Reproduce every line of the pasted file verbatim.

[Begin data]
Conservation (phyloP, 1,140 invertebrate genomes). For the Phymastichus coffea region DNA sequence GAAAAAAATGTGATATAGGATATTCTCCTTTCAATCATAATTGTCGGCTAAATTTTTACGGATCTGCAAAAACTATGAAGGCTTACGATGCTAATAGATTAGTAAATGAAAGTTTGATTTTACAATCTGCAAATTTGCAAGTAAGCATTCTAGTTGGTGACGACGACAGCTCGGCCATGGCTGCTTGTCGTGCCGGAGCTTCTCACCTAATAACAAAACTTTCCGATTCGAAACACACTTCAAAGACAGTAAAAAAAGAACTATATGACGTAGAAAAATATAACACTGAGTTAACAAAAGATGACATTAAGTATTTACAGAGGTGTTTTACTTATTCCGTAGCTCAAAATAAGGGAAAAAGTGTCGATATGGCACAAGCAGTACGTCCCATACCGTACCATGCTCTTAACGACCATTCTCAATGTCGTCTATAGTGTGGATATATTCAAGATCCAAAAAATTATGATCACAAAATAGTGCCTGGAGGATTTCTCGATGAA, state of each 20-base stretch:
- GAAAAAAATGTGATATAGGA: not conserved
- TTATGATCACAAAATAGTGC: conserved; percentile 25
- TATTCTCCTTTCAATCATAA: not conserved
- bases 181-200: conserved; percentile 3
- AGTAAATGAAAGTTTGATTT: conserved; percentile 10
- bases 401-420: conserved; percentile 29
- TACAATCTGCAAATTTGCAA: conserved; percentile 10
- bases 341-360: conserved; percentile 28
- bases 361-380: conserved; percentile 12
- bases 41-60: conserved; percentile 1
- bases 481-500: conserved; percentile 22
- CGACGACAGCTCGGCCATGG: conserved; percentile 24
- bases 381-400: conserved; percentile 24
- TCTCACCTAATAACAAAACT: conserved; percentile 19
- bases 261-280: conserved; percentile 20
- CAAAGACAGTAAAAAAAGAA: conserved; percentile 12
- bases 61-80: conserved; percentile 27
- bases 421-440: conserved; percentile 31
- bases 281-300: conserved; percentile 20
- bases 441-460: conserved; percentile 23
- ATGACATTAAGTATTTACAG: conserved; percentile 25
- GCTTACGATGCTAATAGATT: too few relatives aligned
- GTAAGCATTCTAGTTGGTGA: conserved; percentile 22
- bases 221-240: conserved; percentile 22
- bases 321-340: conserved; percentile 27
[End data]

Conservation (phyloP, 1,140 invertebrate genomes). For the Phymastichus coffea region DNA sequence GAAAAAAATGTGATATAGGATATTCTCCTTTCAATCATAATTGTCGGCTAAATTTTTACGGATCTGCAAAAACTATGAAGGCTTACGATGCTAATAGATTAGTAAATGAAAGTTTGATTTTACAATCTGCAAATTTGCAAGTAAGCATTCTAGTTGGTGACGACGACAGCTCGGCCATGGCTGCTTGTCGTGCCGGAGCTTCTCACCTAATAACAAAACTTTCCGATTCGAAACACACTTCAAAGACAGTAAAAAAAGAACTATATGACGTAGAAAAATATAACACTGAGTTAACAAAAGATGACATTAAGTATTTACAGAGGTGTTTTACTTATTCCGTAGCTCAAAATAAGGGAAAAAGTGTCGATATGGCACAAGCAGTACGTCCCATACCGTACCATGCTCTTAACGACCATTCTCAATGTCGTCTATAGTGTGGATATATTCAAGATCCAAAAAATTATGATCACAAAATAGTGCCTGGAGGATTTCTCGATGAA, state of each 20-base stretch:
- GAAAAAAATGTGATATAGGA: not conserved
- TTATGATCACAAAATAGTGC: conserved; percentile 25
- TATTCTCCTTTCAATCATAA: not conserved
- bases 181-200: conserved; percentile 3
- AGTAAATGAAAGTTTGATTT: conserved; percentile 10
- bases 401-420: conserved; percentile 29
- TACAATCTGCAAATTTGCAA: conserved; percentile 10
- bases 341-360: conserved; percentile 28
- bases 361-380: conserved; percentile 12
- bases 41-60: conserved; percentile 1
- bases 481-500: conserved; percentile 22
- CGACGACAGCTCGGCCATGG: conserved; percentile 24
- bases 381-400: conserved; percentile 24
- TCTCACCTAATAACAAAACT: conserved; percentile 19
- bases 261-280: conserved; percentile 20
- CAAAGACAGTAAAAAAAGAA: conserved; percentile 12
- bases 61-80: conserved; percentile 27
- bases 421-440: conserved; percentile 31
- bases 281-300: conserved; percentile 20
- bases 441-460: conserved; percentile 23
- ATGACATTAAGTATTTACAG: conserved; percentile 25
- GCTTACGATGCTAATAGATT: too few relatives aligned
- GTAAGCATTCTAGTTGGTGA: conserved; percentile 22
- bases 221-240: conserved; percentile 22
- bases 321-340: conserved; percentile 27